27. The method of maintaining engagement of the axle disconnect system of claim 25, wherein the method further comprises the step of sending a reverse current pulse to the coil to end engagement.

28. A method of maintaining engagement of a power take-off unit, the method comprising the steps of, (i) providing a power take-off unit comprising an actuator, wherein the actuator comprises: an electromagnetic coil comprising copper windings disposed in an overmold; a housing at least partially surrounding the coil; an armature in sliding engagement with the housing, and wherein the actuator is lacking a permanent magnet; (ii) energizing the electromagnetic coil, thereby causing a magnetic flux through a magnetic circuit and thereby causing the armature to move from a first axial position to a second axial position where the magnetic flux through the magnetic circuit is uninterrupted, (iii) de-energizing the electromagnetic coil; (iv) using residual magnetism of the housing and/or the armature to maintain the armature in the second axial position where the magnetic flux through the magnetic circuit is uninterrupted; and (v) maintaining the armature in the second axial position where the magnetic flux through the magnetic circuit is uninterrupted.

29. A shaft connect and disconnect system, comprising, a shaft connect and disconnect system comprising: an actuator comprising an energizable electromagnetic coil; wherein the energizable electromagnetic coil comprising copper windings; wherein the energizable coil in the overmold is at least partially disposed within a coil housing; a slide ring having a radially outer surface, a radially inner surface, a first end and a second end is in sliding engagement with the soil housing; wherein a magnetic flux through a magnetic circuit is uninterrupted; wherein the slide ring is disposed between the coil housing and a sliding collar; wherein at least a portion of the radially outer surface of the slide ring is in direct contact with at least a portion of the coil housing; an arm having a first side and a second side extends radially inward from the radially inward surface of the slide ring; the sliding collar having an inner surface, an outer surface, a first end portion and a second end portion; wherein the sliding collar is disposed directly radially inward from the slide ring; wherein the first end portion of the sliding collar has a set of axially extending teeth; wherein the first end portion of the sliding collar is selectively engageable with at least a portion of the first side of the arm extending radially inward from the inner surface of the slide ring; wherein the inner surface of the second end portion of the sliding collar has a first set of splines; a return spring groove having a return spring is disposed radially inward from the first end portion of the sliding collar; an output gear comprising a set of axially extending teeth on an outer surface of a second end portion of the output gear; and wherein the set of axially extending teeth on the outer surface of the output gear are selectively engageable with the set of axially extending teeth on the first end portion of the sliding collar.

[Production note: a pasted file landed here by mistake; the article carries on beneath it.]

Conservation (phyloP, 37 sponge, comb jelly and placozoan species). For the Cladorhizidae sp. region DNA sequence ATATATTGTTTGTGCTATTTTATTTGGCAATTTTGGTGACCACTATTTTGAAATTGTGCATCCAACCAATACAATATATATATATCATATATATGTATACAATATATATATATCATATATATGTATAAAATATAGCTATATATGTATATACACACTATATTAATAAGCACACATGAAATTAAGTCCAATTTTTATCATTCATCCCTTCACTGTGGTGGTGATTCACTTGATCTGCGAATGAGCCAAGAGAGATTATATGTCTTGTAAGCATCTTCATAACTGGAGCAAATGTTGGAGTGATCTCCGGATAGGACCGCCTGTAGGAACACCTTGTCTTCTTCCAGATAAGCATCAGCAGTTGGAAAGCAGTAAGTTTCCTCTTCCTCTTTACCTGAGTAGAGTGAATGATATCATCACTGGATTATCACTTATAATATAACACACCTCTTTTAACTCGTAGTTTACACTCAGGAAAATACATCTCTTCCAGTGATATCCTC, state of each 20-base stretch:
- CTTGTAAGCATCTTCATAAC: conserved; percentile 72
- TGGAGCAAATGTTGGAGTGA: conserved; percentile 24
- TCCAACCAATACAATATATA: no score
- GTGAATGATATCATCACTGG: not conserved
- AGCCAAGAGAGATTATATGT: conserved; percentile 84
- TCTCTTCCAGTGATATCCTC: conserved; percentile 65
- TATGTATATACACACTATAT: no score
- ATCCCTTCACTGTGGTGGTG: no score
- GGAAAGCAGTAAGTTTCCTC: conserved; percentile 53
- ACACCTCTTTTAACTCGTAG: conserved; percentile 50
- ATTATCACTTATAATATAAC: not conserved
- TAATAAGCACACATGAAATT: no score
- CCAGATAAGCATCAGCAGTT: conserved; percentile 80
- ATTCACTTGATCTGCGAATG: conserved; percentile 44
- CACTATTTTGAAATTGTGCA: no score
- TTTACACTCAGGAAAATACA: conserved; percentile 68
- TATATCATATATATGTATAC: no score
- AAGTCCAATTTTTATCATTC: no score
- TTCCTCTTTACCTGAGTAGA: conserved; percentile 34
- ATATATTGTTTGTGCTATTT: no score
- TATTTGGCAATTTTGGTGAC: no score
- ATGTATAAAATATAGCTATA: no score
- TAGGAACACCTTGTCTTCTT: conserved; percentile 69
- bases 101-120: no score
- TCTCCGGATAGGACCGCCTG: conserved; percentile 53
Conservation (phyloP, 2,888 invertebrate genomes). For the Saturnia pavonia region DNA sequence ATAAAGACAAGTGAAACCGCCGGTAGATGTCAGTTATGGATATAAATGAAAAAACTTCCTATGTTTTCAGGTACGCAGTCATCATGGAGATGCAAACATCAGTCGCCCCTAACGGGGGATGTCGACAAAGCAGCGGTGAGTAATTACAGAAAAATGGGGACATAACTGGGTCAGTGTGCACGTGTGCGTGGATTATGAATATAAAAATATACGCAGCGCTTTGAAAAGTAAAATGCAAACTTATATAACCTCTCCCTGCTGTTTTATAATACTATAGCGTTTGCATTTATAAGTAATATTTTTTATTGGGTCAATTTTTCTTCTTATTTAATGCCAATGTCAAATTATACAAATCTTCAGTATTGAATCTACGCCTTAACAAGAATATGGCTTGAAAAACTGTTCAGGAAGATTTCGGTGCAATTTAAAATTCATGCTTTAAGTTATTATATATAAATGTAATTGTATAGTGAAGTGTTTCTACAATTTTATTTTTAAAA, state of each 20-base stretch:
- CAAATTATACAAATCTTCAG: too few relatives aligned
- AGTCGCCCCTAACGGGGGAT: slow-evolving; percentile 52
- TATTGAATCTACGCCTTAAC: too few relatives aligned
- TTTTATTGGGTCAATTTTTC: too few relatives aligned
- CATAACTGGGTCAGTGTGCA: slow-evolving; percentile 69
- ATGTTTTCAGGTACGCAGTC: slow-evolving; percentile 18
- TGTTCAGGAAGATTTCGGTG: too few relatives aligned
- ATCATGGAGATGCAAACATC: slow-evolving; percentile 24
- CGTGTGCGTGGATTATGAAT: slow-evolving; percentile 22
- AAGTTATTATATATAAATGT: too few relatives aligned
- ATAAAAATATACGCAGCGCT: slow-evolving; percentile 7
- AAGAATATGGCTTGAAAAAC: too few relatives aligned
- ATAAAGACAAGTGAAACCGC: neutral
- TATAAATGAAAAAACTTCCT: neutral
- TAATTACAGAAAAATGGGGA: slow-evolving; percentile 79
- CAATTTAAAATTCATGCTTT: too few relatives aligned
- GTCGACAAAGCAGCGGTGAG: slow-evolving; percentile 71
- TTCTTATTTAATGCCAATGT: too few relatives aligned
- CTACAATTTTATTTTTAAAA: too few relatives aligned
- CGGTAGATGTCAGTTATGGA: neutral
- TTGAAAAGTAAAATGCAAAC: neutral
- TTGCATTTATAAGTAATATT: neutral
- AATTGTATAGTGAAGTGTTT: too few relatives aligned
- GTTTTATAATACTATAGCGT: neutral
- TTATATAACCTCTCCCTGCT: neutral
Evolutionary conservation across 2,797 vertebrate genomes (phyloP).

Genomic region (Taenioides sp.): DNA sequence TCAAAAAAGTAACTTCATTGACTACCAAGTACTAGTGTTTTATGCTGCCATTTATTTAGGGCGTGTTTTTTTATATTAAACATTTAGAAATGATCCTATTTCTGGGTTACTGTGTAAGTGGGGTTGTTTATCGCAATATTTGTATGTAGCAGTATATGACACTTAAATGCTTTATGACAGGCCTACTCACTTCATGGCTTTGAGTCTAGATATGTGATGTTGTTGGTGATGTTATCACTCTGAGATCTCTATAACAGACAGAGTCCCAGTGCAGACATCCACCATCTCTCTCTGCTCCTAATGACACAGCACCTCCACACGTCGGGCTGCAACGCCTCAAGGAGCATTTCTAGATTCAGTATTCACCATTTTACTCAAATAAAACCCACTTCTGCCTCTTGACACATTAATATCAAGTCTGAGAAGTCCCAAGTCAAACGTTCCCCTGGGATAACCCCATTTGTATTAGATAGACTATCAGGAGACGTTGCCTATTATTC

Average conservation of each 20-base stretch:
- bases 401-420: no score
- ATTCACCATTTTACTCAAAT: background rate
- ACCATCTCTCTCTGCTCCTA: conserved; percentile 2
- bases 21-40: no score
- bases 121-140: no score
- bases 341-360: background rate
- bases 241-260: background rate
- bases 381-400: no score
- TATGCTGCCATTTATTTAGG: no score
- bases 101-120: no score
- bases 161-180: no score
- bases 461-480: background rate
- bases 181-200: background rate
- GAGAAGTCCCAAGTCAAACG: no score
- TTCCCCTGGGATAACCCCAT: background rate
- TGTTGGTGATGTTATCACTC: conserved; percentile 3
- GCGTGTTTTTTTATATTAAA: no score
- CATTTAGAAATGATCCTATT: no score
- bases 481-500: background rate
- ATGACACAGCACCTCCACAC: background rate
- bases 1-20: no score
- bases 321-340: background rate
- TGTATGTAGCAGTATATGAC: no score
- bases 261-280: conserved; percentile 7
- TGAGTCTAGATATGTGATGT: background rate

30. The axle disconnect system of claim 29, wherein the magnetic circuit comprises at least one of the coil housing, the armature, and a cover.

31. The shaft connect and disconnect system of claim 29, wherein the shaft connect and disconnect system selectively engages a shaft in an axle disconnect system, a power take off unit, a differential assembly or a power transfer unit.

32. The shaft connect and disconnect system of claim 29, wherein the actuator lacks a permanent magnet.

33. The shaft connect and disconnect system of claim 30, wherein at least one of the coil housing, the cover or the slide ring are composed of a material able to have residual magnetism.

34. The shaft connect and disconnect system of claim 29, wherein the first end portion of the sliding collar has an inner diameter and the second end portion of the sliding collar has an inner diameter, wherein the inner diameter of the second end portion of the sliding collar is smaller than the inner diameter of the first end portion of the sliding collar.

35. The shaft connect and disconnect system of claim 29, further comprising a bushing; wherein the bushing is a continuous ring-shaped structure made of a non-magnetic material; and wherein the bushing is axially adjacent to the first side of the arm extending radially inward from the radially inner surface of the slide ring.

36. shaft connect and disconnect system of claim 29, wherein the copper windings of the of the energizable coil are encased in an overmold material or a potting material.

Description:

CROSS-REFERENCE TO RELATED APPLICATIONS

This application claims the benefit of U.S. Provisional Application No. 62/023,944 filed on Jul. 13, 2014, which is herein incorporated by reference in its entirety to the extent permitted by law.

FIELD OF THE INVENTION

The present invention relates to methods and systems for latching an actuator where the actuator has no, or minimal, magnetic gap. In certain embodiments, the invention relates to actuators for use in power take-off units or vehicular drivetrain systems, such as differentials, axle disconnect systems, or power transfer units. In a specific embodiment, the invention relates to an actuator for use in an axle disconnect system.